George Mason University Top Questions

What should every freshman at your school know before they start?


When looking for a college, take time in considering the best place for you to grow. College is an important point in ones life because it is a time for you to develop as an individual and as a learner. First, look at what opportunities the school has to offer as far as organizations, community involvement, and career development. Second, look at the students that go to that school and ask yourself if you look up to them and if they are the kind of people you can learn from and would want to become more like. You will want to surround yourself with role models as you develop as an individual. Finally, go to a school that will challenge you at times and push you to be the person you have always wanted to be. The school you choose should support your vision of who you want to be four years from now. In the end though what is really going to matter is if you made the most out of your time in college, so become involved and active on campus. Make the most out of your college experience and you will have no regrets.


Visit everyone that you are interested in. Actually being there and experiencing the campus and people will help you enormously.


Determining the right school is a very difficult decision. It should not be based solely on the reputation of the school or how much financial aid is given. I have three pointers to be considered before picking a school. First pick five things that are important to you, and then eliminate the schools that do not suit those five significant things. For instance my five preferences are God, my family, career, fresh air, and warm weather. If going to George Mason University interfered with being around my family and the weather was below forty degrees more than one third of the year, I would not have chosen Mason. Next before selecting a school, visit the school and ask current students what they think about the school. Lastly before making the big decision, travel to the community around the school. Check for a bank you and your parents have, a local doctor that takes your health insurance, and transportation home like Amtrak so you can get a break from school and visit family on the holidays. Accepting the right school is one of the biggest decisions. So make sure you choose wisely.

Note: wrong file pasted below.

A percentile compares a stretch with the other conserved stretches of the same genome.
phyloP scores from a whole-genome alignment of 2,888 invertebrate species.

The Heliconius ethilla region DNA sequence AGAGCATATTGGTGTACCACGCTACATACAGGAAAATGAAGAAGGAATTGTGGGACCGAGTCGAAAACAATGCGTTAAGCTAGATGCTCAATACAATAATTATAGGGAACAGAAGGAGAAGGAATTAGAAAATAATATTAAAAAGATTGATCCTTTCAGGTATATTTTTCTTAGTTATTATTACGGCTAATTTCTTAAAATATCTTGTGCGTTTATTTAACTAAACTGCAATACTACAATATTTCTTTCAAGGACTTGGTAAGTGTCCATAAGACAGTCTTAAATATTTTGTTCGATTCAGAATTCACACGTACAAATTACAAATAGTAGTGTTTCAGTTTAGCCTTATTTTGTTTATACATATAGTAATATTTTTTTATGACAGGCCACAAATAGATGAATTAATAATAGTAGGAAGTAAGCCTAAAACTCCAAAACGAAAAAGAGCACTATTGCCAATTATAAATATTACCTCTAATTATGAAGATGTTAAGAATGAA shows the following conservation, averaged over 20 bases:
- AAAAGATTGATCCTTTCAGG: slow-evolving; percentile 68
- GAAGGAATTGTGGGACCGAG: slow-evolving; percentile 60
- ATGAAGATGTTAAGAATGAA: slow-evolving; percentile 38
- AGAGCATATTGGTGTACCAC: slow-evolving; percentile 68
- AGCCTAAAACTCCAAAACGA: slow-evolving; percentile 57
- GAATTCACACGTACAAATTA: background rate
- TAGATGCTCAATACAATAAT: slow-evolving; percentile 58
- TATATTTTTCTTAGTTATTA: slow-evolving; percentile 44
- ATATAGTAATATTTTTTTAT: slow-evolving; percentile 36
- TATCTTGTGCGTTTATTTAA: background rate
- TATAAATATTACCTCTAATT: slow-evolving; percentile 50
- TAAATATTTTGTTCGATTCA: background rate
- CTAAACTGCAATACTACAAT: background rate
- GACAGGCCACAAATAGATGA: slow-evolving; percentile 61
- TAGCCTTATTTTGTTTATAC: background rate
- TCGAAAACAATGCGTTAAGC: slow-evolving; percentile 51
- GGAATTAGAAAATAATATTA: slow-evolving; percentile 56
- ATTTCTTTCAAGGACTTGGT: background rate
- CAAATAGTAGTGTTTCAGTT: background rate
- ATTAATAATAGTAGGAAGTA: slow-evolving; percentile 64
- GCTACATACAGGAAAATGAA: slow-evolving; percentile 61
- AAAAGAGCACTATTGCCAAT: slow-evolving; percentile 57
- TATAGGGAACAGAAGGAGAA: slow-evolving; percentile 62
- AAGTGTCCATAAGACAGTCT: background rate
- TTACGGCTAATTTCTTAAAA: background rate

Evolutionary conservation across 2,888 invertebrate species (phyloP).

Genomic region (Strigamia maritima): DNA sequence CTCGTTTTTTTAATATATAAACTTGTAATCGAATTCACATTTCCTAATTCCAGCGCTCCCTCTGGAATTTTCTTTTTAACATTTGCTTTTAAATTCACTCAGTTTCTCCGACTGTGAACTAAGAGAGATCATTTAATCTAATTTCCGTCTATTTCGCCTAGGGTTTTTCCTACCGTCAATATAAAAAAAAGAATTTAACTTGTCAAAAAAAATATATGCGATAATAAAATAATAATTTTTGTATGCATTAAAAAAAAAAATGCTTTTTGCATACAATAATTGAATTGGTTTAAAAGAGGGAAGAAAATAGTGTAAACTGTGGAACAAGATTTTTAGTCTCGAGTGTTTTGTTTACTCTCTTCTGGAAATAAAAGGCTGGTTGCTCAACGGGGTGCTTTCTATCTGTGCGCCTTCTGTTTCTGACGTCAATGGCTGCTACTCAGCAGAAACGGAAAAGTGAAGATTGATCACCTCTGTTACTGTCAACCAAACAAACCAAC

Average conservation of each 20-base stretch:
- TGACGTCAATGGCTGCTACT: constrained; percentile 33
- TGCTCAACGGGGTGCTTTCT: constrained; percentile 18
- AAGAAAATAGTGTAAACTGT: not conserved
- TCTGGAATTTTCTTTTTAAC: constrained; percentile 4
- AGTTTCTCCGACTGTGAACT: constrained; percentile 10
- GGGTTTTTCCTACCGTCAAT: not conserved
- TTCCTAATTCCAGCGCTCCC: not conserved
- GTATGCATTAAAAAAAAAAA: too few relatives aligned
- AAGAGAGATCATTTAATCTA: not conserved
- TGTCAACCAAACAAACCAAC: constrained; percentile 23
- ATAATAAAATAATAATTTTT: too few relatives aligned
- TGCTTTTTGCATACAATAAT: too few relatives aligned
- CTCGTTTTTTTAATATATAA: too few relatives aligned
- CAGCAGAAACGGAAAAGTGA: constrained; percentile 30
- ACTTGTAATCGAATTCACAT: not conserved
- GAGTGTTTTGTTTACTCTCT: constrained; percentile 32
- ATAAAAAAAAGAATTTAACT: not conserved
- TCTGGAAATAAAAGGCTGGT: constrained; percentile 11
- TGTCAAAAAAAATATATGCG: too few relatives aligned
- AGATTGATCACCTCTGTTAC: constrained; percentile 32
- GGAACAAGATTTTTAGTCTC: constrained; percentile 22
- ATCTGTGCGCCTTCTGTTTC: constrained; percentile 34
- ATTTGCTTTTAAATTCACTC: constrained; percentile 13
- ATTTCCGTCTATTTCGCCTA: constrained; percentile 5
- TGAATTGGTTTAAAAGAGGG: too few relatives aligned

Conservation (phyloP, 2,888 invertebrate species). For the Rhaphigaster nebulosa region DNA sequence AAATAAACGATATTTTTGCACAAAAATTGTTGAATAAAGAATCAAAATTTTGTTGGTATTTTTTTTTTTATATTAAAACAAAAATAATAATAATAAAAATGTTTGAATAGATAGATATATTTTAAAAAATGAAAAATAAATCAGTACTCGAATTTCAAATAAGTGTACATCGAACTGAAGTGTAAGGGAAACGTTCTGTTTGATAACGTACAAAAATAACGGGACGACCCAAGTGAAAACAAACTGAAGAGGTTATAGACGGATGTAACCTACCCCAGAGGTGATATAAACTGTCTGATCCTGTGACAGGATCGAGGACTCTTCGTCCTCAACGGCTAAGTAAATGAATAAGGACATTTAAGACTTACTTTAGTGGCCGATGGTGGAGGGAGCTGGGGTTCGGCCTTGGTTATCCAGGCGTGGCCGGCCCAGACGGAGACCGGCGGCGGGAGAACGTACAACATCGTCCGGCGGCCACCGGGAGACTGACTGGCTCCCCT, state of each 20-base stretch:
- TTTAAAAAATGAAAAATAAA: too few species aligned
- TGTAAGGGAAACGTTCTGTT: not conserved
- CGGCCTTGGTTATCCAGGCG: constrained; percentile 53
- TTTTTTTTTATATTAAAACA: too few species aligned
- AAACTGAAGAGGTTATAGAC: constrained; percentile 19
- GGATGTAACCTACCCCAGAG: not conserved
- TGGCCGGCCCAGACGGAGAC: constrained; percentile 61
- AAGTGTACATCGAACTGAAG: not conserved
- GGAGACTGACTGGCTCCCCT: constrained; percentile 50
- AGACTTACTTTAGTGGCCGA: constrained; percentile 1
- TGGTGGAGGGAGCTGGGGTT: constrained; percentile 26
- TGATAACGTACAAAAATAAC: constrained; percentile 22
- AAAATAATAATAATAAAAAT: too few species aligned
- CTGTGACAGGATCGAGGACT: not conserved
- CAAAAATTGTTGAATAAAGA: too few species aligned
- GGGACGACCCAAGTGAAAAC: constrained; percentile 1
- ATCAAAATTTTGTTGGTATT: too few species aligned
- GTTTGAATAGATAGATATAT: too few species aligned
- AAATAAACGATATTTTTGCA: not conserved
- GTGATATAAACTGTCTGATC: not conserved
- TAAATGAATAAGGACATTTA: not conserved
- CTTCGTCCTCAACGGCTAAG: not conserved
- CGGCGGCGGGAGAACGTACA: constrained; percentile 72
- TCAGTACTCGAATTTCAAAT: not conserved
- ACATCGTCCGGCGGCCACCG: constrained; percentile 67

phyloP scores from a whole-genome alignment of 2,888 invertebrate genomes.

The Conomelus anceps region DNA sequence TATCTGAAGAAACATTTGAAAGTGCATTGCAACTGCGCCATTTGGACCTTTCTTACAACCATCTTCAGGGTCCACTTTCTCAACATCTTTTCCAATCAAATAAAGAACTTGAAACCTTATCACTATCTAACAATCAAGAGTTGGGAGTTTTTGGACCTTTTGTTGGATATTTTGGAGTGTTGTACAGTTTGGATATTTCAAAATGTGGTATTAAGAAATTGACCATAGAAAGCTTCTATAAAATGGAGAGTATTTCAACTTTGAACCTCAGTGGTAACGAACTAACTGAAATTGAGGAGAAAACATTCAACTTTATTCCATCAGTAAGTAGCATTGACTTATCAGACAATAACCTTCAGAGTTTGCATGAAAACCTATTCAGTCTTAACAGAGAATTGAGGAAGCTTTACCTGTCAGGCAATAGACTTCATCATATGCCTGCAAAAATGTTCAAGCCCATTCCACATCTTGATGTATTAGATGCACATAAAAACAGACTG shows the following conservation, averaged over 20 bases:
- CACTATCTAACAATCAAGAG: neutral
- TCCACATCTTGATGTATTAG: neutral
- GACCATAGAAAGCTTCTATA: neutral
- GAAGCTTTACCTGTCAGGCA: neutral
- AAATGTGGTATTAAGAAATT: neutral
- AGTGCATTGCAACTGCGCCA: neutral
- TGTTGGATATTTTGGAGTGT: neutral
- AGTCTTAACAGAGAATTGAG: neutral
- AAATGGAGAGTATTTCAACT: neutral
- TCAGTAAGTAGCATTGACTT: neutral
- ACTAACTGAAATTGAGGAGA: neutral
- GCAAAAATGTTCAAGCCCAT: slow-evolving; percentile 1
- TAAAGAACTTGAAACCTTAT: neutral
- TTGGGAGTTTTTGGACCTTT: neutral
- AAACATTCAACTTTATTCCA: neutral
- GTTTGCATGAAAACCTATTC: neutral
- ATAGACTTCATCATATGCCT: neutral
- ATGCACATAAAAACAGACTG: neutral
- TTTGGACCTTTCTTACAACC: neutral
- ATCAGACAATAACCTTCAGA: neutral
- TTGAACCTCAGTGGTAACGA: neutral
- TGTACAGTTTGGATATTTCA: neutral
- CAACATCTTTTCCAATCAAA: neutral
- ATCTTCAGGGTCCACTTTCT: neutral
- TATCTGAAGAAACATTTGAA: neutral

Students should research the college before applying to them. Make sure the college has your major and class sizes you want. Students should not just apply to a college because of the college's name or what their parents want. The students should choose a college that will make them happy for they are the ones who will be living there for the next 4 years. Make sure that one is not just applying to the college for their social aspect. Students are students, hence the name and studies come first. People say that drinking and doing drugs is part of the college experience, but it does not have to be. Make sure that the people on the campus are hard working people willing to do something with their lives. The best way to enjoy a college experience without having to drink or do drugs is to either join a sport or a club. Students always forget is that there are people on campus that are willing to help, such as teachers and administators. College is a hard and scary time and when hard times hit people are alway there, just don't be afraid to ask for help.


If I were to give advice to parents and students about finding the right college and making the most of the college experience is when deciding on a college, be sure that it is a college that caters to all aspects of the student's daily life. Be sure that not only does the college cater to the students academic life, but social life as well. By finding a college such as this it will keep the student in a positive attidtude, ready to tackle academics as well as society. In terms of making the most out of college, never be afraid to try something that is out of your comfort zone. Things such as attending events hosted by different cultures or groups of people is an amazing experience and allows one to keep an open mind and broaden one's horizons. One can discover things that they would not normally have found out on their own.